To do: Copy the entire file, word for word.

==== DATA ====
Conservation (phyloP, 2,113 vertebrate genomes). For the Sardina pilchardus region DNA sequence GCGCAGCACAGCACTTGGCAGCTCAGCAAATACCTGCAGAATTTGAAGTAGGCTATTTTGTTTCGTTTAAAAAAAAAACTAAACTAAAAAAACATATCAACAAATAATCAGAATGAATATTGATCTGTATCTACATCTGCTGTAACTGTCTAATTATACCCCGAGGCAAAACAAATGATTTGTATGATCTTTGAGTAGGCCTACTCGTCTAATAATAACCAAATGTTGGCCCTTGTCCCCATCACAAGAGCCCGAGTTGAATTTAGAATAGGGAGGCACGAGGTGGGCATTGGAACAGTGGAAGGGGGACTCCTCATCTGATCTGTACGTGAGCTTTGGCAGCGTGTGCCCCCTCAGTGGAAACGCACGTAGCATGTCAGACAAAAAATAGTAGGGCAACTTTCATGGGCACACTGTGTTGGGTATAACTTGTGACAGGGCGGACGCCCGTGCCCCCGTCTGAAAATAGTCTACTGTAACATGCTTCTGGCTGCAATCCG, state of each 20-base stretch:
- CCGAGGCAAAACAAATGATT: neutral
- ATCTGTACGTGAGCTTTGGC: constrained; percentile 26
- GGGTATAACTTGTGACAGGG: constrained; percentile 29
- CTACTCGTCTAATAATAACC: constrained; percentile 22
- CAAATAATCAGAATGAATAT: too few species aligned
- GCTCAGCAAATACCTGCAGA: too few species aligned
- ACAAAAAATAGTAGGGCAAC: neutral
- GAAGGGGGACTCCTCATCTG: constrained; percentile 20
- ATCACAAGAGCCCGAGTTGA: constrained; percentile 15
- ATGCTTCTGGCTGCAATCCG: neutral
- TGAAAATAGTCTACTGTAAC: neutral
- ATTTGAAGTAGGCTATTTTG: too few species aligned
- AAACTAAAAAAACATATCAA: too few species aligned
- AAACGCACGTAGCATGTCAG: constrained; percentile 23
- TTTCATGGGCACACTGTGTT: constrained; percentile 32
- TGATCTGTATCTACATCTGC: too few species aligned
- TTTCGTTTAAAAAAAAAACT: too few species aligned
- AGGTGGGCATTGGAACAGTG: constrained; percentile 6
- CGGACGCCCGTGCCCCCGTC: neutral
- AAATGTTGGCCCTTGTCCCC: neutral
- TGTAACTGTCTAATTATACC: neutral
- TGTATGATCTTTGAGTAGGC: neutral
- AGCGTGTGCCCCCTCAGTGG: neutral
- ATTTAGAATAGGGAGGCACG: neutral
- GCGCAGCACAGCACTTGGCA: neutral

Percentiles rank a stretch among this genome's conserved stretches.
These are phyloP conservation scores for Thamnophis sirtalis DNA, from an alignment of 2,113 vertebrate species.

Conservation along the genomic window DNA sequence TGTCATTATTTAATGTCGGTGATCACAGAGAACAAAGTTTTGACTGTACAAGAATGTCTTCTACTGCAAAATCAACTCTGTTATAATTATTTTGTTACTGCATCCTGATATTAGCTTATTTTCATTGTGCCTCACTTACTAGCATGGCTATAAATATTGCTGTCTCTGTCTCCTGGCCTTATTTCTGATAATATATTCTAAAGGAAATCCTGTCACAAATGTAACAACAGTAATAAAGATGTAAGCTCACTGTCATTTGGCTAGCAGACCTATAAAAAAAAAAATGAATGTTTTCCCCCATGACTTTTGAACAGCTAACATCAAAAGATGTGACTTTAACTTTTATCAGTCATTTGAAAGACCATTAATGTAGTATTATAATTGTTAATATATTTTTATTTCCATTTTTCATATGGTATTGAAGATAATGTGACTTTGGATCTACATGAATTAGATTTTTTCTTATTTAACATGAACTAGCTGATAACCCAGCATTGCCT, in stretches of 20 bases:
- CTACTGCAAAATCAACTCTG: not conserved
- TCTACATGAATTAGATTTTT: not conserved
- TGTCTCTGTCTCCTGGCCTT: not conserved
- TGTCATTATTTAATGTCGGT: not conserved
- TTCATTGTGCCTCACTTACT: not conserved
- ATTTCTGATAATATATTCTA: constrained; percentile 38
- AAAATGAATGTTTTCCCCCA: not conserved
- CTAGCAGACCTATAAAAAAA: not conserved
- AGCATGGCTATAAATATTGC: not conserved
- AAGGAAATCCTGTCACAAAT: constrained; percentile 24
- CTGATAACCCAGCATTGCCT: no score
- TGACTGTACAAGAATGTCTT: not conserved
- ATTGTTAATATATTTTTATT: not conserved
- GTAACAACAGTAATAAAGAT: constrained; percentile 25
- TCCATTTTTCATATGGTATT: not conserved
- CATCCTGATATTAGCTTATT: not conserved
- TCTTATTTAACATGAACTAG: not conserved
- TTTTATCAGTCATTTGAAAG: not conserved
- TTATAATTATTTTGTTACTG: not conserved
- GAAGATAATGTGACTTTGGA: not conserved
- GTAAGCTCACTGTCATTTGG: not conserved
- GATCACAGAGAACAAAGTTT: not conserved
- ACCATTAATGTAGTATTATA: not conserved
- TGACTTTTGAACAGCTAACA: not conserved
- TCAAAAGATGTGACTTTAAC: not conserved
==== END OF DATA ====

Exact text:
Conservation (phyloP, 2,113 vertebrate genomes). For the Sardina pilchardus region DNA sequence GCGCAGCACAGCACTTGGCAGCTCAGCAAATACCTGCAGAATTTGAAGTAGGCTATTTTGTTTCGTTTAAAAAAAAAACTAAACTAAAAAAACATATCAACAAATAATCAGAATGAATATTGATCTGTATCTACATCTGCTGTAACTGTCTAATTATACCCCGAGGCAAAACAAATGATTTGTATGATCTTTGAGTAGGCCTACTCGTCTAATAATAACCAAATGTTGGCCCTTGTCCCCATCACAAGAGCCCGAGTTGAATTTAGAATAGGGAGGCACGAGGTGGGCATTGGAACAGTGGAAGGGGGACTCCTCATCTGATCTGTACGTGAGCTTTGGCAGCGTGTGCCCCCTCAGTGGAAACGCACGTAGCATGTCAGACAAAAAATAGTAGGGCAACTTTCATGGGCACACTGTGTTGGGTATAACTTGTGACAGGGCGGACGCCCGTGCCCCCGTCTGAAAATAGTCTACTGTAACATGCTTCTGGCTGCAATCCG, state of each 20-base stretch:
- CCGAGGCAAAACAAATGATT: neutral
- ATCTGTACGTGAGCTTTGGC: constrained; percentile 26
- GGGTATAACTTGTGACAGGG: constrained; percentile 29
- CTACTCGTCTAATAATAACC: constrained; percentile 22
- CAAATAATCAGAATGAATAT: too few species aligned
- GCTCAGCAAATACCTGCAGA: too few species aligned
- ACAAAAAATAGTAGGGCAAC: neutral
- GAAGGGGGACTCCTCATCTG: constrained; percentile 20
- ATCACAAGAGCCCGAGTTGA: constrained; percentile 15
- ATGCTTCTGGCTGCAATCCG: neutral
- TGAAAATAGTCTACTGTAAC: neutral
- ATTTGAAGTAGGCTATTTTG: too few species aligned
- AAACTAAAAAAACATATCAA: too few species aligned
- AAACGCACGTAGCATGTCAG: constrained; percentile 23
- TTTCATGGGCACACTGTGTT: constrained; percentile 32
- TGATCTGTATCTACATCTGC: too few species aligned
- TTTCGTTTAAAAAAAAAACT: too few species aligned
- AGGTGGGCATTGGAACAGTG: constrained; percentile 6
- CGGACGCCCGTGCCCCCGTC: neutral
- AAATGTTGGCCCTTGTCCCC: neutral
- TGTAACTGTCTAATTATACC: neutral
- TGTATGATCTTTGAGTAGGC: neutral
- AGCGTGTGCCCCCTCAGTGG: neutral
- ATTTAGAATAGGGAGGCACG: neutral
- GCGCAGCACAGCACTTGGCA: neutral

Percentiles rank a stretch among this genome's conserved stretches.
These are phyloP conservation scores for Thamnophis sirtalis DNA, from an alignment of 2,113 vertebrate species.

Conservation along the genomic window DNA sequence TGTCATTATTTAATGTCGGTGATCACAGAGAACAAAGTTTTGACTGTACAAGAATGTCTTCTACTGCAAAATCAACTCTGTTATAATTATTTTGTTACTGCATCCTGATATTAGCTTATTTTCATTGTGCCTCACTTACTAGCATGGCTATAAATATTGCTGTCTCTGTCTCCTGGCCTTATTTCTGATAATATATTCTAAAGGAAATCCTGTCACAAATGTAACAACAGTAATAAAGATGTAAGCTCACTGTCATTTGGCTAGCAGACCTATAAAAAAAAAAATGAATGTTTTCCCCCATGACTTTTGAACAGCTAACATCAAAAGATGTGACTTTAACTTTTATCAGTCATTTGAAAGACCATTAATGTAGTATTATAATTGTTAATATATTTTTATTTCCATTTTTCATATGGTATTGAAGATAATGTGACTTTGGATCTACATGAATTAGATTTTTTCTTATTTAACATGAACTAGCTGATAACCCAGCATTGCCT, in stretches of 20 bases:
- CTACTGCAAAATCAACTCTG: not conserved
- TCTACATGAATTAGATTTTT: not conserved
- TGTCTCTGTCTCCTGGCCTT: not conserved
- TGTCATTATTTAATGTCGGT: not conserved
- TTCATTGTGCCTCACTTACT: not conserved
- ATTTCTGATAATATATTCTA: constrained; percentile 38
- AAAATGAATGTTTTCCCCCA: not conserved
- CTAGCAGACCTATAAAAAAA: not conserved
- AGCATGGCTATAAATATTGC: not conserved
- AAGGAAATCCTGTCACAAAT: constrained; percentile 24
- CTGATAACCCAGCATTGCCT: no score
- TGACTGTACAAGAATGTCTT: not conserved
- ATTGTTAATATATTTTTATT: not conserved
- GTAACAACAGTAATAAAGAT: constrained; percentile 25
- TCCATTTTTCATATGGTATT: not conserved
- CATCCTGATATTAGCTTATT: not conserved
- TCTTATTTAACATGAACTAG: not conserved
- TTTTATCAGTCATTTGAAAG: not conserved
- TTATAATTATTTTGTTACTG: not conserved
- GAAGATAATGTGACTTTGGA: not conserved
- GTAAGCTCACTGTCATTTGG: not conserved
- GATCACAGAGAACAAAGTTT: not conserved
- ACCATTAATGTAGTATTATA: not conserved
- TGACTTTTGAACAGCTAACA: not conserved
- TCAAAAGATGTGACTTTAAC: not conserved